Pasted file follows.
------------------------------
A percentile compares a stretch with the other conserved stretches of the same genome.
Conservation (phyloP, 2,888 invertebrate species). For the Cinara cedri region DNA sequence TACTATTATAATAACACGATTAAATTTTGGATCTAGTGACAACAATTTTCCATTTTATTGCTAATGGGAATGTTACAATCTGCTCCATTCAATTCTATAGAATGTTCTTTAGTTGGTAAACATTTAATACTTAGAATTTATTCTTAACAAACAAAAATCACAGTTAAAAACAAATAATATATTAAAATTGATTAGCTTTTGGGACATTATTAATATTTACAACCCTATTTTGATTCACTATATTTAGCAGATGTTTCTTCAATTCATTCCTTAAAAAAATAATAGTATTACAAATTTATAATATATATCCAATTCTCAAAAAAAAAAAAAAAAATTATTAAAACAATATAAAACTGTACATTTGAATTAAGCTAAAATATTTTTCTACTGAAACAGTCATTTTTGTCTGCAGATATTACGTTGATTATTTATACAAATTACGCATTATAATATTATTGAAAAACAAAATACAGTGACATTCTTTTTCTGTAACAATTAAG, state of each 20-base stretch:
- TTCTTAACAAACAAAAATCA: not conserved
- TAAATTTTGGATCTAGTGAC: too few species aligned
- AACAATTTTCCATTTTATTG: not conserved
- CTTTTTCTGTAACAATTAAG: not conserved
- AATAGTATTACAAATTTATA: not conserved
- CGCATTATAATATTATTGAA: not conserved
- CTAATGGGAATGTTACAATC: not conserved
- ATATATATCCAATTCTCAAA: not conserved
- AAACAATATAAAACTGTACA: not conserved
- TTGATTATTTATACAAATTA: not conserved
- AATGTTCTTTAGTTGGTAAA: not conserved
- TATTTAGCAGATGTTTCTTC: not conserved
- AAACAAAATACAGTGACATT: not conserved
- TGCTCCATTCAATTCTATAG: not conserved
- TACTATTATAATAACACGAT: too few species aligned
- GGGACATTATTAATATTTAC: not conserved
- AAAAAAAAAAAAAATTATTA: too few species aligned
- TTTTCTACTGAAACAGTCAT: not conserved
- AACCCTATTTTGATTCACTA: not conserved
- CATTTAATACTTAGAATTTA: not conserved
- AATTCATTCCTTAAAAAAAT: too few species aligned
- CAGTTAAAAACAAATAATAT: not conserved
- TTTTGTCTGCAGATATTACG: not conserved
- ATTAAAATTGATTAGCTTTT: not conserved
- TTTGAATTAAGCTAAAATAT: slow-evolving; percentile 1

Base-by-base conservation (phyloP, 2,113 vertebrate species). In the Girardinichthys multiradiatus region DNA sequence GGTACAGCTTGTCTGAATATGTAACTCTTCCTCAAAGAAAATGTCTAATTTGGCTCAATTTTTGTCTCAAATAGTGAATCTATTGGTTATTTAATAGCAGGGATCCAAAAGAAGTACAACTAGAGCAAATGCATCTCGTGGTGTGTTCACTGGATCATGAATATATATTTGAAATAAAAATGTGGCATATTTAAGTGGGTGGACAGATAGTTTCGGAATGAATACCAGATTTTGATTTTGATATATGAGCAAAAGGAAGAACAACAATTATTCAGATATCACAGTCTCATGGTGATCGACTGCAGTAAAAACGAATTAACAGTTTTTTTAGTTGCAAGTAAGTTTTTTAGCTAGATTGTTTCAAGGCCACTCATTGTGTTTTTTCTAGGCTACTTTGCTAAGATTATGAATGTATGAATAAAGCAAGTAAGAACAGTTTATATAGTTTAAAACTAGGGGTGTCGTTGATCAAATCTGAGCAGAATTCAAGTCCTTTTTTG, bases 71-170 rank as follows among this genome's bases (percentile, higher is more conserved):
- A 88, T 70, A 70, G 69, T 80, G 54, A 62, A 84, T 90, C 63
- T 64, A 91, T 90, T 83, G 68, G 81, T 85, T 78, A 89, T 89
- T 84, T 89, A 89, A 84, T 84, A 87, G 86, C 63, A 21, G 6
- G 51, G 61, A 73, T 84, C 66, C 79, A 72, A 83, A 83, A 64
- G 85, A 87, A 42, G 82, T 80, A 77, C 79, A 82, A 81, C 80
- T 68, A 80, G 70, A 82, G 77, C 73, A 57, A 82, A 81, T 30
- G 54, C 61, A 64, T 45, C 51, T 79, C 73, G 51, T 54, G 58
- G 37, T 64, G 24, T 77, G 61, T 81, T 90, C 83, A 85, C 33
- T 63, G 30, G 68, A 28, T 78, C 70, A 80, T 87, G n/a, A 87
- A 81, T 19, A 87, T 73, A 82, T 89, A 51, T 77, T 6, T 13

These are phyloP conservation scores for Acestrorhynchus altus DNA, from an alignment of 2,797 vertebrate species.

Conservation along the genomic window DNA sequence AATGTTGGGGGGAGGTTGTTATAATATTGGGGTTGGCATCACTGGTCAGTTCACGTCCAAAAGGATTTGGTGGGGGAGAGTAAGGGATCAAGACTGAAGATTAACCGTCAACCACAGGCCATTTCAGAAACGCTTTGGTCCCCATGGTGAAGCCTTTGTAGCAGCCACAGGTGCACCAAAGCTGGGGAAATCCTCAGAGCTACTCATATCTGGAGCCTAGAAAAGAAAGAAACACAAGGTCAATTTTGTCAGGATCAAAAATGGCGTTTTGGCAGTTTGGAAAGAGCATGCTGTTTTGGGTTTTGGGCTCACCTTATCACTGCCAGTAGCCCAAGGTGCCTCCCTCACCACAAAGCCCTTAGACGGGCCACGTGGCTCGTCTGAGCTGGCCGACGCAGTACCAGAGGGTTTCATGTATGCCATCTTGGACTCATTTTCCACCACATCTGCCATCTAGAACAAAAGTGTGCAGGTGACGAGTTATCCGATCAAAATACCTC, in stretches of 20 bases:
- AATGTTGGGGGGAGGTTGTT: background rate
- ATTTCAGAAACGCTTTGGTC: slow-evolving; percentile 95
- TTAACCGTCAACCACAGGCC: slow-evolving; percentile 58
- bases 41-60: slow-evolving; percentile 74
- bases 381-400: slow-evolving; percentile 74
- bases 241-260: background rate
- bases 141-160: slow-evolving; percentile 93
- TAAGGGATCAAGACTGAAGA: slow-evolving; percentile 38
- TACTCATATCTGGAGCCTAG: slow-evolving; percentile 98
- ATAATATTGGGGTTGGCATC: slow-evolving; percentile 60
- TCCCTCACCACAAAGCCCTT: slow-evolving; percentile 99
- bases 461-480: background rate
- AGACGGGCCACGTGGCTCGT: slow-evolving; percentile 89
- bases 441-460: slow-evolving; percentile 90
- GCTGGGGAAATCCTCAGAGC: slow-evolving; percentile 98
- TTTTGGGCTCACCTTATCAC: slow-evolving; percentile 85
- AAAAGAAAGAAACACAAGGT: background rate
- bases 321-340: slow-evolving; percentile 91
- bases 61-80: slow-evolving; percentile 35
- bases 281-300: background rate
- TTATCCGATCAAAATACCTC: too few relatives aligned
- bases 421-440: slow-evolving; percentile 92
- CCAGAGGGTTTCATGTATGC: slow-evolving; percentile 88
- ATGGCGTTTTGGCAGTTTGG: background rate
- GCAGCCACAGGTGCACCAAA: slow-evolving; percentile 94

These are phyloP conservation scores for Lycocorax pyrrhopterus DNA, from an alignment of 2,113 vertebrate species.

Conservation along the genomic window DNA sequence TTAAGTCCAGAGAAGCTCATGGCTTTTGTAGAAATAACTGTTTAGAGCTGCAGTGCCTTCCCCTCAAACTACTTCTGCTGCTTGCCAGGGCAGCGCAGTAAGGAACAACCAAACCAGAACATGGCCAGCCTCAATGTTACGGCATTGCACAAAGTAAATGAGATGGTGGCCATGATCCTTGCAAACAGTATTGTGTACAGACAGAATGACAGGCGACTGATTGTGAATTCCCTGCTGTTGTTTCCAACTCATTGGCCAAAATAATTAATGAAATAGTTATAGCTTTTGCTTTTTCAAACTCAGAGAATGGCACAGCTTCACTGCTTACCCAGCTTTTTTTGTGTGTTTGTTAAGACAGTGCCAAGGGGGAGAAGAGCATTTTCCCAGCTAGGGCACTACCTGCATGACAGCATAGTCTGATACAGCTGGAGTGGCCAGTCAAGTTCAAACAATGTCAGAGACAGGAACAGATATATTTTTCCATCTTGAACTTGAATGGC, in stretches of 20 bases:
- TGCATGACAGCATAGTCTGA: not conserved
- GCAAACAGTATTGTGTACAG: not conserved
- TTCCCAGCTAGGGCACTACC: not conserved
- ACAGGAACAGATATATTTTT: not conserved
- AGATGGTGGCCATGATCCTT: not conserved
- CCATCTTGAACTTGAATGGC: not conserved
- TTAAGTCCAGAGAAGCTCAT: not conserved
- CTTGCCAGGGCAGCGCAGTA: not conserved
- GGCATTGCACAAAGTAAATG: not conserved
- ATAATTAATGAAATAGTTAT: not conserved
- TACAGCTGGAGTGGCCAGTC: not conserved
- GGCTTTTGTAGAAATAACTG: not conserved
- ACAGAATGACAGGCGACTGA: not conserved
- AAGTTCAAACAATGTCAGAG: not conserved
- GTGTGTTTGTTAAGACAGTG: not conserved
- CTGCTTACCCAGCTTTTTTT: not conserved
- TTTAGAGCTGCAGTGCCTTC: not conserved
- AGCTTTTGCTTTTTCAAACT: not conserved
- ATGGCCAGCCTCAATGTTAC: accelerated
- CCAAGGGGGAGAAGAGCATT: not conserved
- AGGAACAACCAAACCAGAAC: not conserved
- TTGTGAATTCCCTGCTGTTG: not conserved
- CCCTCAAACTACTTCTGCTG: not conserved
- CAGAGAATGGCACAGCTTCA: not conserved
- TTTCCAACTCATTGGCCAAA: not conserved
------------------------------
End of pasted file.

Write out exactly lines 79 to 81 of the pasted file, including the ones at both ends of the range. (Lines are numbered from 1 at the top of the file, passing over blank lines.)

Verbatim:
- GGCTTTTGTAGAAATAACTG: not conserved
- ACAGAATGACAGGCGACTGA: not conserved
- AAGTTCAAACAATGTCAGAG: not conserved